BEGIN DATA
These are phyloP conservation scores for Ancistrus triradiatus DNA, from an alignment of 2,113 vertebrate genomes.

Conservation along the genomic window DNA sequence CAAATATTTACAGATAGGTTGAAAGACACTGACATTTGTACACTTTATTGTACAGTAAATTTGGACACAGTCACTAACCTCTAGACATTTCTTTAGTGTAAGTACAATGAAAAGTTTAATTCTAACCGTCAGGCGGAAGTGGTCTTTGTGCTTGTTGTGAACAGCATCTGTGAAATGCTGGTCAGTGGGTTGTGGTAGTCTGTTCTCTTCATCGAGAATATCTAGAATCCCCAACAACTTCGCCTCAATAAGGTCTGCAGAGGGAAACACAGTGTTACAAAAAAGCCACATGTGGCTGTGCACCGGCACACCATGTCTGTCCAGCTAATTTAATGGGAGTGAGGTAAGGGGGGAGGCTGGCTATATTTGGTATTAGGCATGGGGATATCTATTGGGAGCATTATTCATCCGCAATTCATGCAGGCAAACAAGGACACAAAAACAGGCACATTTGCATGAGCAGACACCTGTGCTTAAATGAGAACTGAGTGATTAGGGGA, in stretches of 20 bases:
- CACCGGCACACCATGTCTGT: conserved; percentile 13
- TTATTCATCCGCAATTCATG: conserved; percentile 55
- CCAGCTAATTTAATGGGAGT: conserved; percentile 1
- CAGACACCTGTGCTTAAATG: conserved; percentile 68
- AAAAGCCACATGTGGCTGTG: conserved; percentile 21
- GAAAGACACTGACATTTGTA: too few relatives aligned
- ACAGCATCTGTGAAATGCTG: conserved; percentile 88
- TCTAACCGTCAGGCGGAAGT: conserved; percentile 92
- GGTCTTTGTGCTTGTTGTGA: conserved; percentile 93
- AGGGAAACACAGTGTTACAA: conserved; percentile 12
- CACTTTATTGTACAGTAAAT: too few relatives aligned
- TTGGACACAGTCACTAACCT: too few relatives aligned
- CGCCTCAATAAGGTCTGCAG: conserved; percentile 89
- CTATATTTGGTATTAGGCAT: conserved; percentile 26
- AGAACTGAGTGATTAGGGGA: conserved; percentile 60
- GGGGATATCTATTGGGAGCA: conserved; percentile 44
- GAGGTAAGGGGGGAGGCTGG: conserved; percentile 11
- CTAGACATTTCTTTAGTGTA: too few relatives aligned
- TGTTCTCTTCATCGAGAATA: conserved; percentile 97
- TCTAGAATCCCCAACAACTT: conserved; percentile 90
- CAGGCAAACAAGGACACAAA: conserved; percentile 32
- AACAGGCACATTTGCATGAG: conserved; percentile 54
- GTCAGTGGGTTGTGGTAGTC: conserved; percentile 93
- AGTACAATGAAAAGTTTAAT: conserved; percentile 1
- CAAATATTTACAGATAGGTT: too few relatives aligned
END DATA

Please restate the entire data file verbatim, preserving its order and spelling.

These are phyloP conservation scores for Ancistrus triradiatus DNA, from an alignment of 2,113 vertebrate genomes.

Conservation along the genomic window DNA sequence CAAATATTTACAGATAGGTTGAAAGACACTGACATTTGTACACTTTATTGTACAGTAAATTTGGACACAGTCACTAACCTCTAGACATTTCTTTAGTGTAAGTACAATGAAAAGTTTAATTCTAACCGTCAGGCGGAAGTGGTCTTTGTGCTTGTTGTGAACAGCATCTGTGAAATGCTGGTCAGTGGGTTGTGGTAGTCTGTTCTCTTCATCGAGAATATCTAGAATCCCCAACAACTTCGCCTCAATAAGGTCTGCAGAGGGAAACACAGTGTTACAAAAAAGCCACATGTGGCTGTGCACCGGCACACCATGTCTGTCCAGCTAATTTAATGGGAGTGAGGTAAGGGGGGAGGCTGGCTATATTTGGTATTAGGCATGGGGATATCTATTGGGAGCATTATTCATCCGCAATTCATGCAGGCAAACAAGGACACAAAAACAGGCACATTTGCATGAGCAGACACCTGTGCTTAAATGAGAACTGAGTGATTAGGGGA, in stretches of 20 bases:
- CACCGGCACACCATGTCTGT: conserved; percentile 13
- TTATTCATCCGCAATTCATG: conserved; percentile 55
- CCAGCTAATTTAATGGGAGT: conserved; percentile 1
- CAGACACCTGTGCTTAAATG: conserved; percentile 68
- AAAAGCCACATGTGGCTGTG: conserved; percentile 21
- GAAAGACACTGACATTTGTA: too few relatives aligned
- ACAGCATCTGTGAAATGCTG: conserved; percentile 88
- TCTAACCGTCAGGCGGAAGT: conserved; percentile 92
- GGTCTTTGTGCTTGTTGTGA: conserved; percentile 93
- AGGGAAACACAGTGTTACAA: conserved; percentile 12
- CACTTTATTGTACAGTAAAT: too few relatives aligned
- TTGGACACAGTCACTAACCT: too few relatives aligned
- CGCCTCAATAAGGTCTGCAG: conserved; percentile 89
- CTATATTTGGTATTAGGCAT: conserved; percentile 26
- AGAACTGAGTGATTAGGGGA: conserved; percentile 60
- GGGGATATCTATTGGGAGCA: conserved; percentile 44
- GAGGTAAGGGGGGAGGCTGG: conserved; percentile 11
- CTAGACATTTCTTTAGTGTA: too few relatives aligned
- TGTTCTCTTCATCGAGAATA: conserved; percentile 97
- TCTAGAATCCCCAACAACTT: conserved; percentile 90
- CAGGCAAACAAGGACACAAA: conserved; percentile 32
- AACAGGCACATTTGCATGAG: conserved; percentile 54
- GTCAGTGGGTTGTGGTAGTC: conserved; percentile 93
- AGTACAATGAAAAGTTTAAT: conserved; percentile 1
- CAAATATTTACAGATAGGTT: too few relatives aligned